The Benefit of Harm Reduction for Heroin Addicts
People have often heard of abstinence based addiction treatment, but are less familiar with the concept of harm reduction.
In the past, many people have not believed that harm reduction could work, that it would only encourage drug addiction and crime. This fear has not played out. Further, there are people with drug problems who do not want to get sober, or don’t want to do so in the immediate future, yet they don’t want all the negative health consequences of being an addict, such as infections from being unable to procure clean needles. Additionally, harm reduction programs can help save money from taxpayers who foot the bill for uninsured addicts who visit emergency rooms with preventable illnesses.
Harm reduction is not a new idea. Needle exchanges started in the 1970s, and a drug called naloxone that reverses overdoses from heroin and opioid painkillers was created a decade earlier. The general thought behind harm deduction is that it prevents death and disease, may give detox encouragement or information, and provides a safe place an addict can go to for help and sometimes even inject their drugs under supervision, to monitor the drug reaction and prevent death from overdose. At this time, there is only one supervised injection facility in North America: Insite, in downtown Vancouver, British Columbia.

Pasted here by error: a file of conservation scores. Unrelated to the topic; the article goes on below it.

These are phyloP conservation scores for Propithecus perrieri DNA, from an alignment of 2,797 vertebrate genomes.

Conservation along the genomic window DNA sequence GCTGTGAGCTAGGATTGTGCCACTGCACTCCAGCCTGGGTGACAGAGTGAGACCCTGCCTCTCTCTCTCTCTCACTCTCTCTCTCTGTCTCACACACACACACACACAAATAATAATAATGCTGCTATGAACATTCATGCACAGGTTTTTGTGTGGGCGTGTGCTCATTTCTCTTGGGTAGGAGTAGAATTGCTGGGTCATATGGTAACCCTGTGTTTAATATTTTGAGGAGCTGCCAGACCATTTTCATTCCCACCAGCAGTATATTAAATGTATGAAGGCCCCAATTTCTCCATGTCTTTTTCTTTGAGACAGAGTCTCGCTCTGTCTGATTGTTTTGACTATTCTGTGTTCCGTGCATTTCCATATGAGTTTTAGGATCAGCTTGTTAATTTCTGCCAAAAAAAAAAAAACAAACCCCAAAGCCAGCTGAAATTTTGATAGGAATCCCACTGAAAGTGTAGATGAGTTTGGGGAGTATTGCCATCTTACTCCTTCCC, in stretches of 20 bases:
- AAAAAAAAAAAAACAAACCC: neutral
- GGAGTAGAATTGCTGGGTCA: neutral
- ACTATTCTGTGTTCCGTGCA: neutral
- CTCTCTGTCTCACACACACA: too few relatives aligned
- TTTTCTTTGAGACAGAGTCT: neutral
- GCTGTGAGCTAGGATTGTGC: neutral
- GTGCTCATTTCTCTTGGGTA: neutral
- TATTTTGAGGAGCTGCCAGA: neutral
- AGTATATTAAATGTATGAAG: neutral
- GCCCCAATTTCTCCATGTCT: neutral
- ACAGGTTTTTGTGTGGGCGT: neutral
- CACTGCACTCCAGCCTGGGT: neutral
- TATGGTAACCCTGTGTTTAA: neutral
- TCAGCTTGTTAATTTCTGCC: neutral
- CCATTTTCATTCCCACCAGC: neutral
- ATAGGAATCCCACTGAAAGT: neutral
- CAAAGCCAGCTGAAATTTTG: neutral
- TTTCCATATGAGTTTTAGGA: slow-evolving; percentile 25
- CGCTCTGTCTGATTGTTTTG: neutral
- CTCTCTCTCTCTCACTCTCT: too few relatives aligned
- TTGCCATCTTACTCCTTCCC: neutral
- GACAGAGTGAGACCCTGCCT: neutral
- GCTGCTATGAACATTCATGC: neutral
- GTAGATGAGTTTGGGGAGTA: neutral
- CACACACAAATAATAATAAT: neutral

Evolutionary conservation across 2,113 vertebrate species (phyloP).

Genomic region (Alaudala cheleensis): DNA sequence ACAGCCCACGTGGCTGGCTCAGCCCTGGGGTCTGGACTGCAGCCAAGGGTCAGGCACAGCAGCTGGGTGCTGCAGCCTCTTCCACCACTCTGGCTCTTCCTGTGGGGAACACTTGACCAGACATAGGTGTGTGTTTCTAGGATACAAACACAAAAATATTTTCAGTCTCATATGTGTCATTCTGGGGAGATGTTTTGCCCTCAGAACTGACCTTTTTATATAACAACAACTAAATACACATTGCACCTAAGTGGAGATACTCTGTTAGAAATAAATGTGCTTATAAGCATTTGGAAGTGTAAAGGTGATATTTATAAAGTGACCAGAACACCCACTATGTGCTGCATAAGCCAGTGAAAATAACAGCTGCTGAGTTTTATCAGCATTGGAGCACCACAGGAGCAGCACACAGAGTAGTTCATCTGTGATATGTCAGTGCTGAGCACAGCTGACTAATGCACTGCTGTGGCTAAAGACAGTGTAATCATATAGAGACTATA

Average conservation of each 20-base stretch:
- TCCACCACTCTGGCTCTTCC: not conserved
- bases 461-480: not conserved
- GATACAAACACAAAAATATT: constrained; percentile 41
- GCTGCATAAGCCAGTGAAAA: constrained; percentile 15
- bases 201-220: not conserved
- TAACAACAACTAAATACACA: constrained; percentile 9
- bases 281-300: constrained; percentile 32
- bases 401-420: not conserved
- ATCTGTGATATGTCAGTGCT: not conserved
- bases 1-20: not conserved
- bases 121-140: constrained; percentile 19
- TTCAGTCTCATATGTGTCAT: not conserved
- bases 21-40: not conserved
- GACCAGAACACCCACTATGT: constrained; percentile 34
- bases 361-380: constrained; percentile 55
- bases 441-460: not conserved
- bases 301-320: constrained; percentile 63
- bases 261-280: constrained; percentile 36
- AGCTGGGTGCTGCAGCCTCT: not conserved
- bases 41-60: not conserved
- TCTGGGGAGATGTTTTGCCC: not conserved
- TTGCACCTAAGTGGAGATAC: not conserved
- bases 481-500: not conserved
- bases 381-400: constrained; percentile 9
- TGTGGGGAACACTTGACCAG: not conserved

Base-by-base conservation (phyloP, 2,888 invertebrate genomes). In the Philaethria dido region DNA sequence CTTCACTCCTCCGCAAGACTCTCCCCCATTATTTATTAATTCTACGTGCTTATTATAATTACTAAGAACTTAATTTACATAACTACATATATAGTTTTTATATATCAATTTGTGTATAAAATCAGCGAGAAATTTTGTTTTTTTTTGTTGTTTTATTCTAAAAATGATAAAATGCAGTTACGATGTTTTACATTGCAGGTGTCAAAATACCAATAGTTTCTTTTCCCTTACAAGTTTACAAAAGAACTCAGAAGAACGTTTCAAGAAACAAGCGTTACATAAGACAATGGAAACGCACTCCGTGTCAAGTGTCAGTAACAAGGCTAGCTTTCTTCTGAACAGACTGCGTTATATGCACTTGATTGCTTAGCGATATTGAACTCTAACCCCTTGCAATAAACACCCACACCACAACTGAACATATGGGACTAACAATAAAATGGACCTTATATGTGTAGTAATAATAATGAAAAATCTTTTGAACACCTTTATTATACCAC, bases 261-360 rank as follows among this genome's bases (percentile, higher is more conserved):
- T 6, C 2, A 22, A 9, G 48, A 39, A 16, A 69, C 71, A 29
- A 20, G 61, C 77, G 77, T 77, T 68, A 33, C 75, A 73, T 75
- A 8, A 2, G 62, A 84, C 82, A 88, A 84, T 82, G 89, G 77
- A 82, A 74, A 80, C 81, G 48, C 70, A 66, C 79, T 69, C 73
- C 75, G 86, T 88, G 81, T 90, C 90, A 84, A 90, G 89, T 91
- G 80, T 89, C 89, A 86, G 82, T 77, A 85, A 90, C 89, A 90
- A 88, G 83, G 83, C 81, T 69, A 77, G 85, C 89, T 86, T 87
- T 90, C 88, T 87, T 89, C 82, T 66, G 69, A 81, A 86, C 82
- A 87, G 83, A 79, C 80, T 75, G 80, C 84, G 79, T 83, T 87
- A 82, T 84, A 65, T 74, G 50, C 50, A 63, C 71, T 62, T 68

According to the most recent National Survey on Drug Use and Health, heroin use rose about 65% between 2002 and 2012 for people over the age of 12. There is a huge need to deal with this crisis by providing addicts options without stigmatizing them and preventing them from seeking the help that they may want later.
Heroin use among young, middle-class users in the suburbs and rural areas is steadily increasing, and will undoubtedly rise as painkillers continue to get more expensive and heroin is relatively cheap. The development and implementation of harm reduction programs across the country could positively reduce the rising tide of deaths from drug overdoses and disease transmission.
The focus on rehabilitation should always be on the individual, and what will work best for them. Harm reduction techniques allow us to keep drug abusers alive until they are ready to lead their best lives.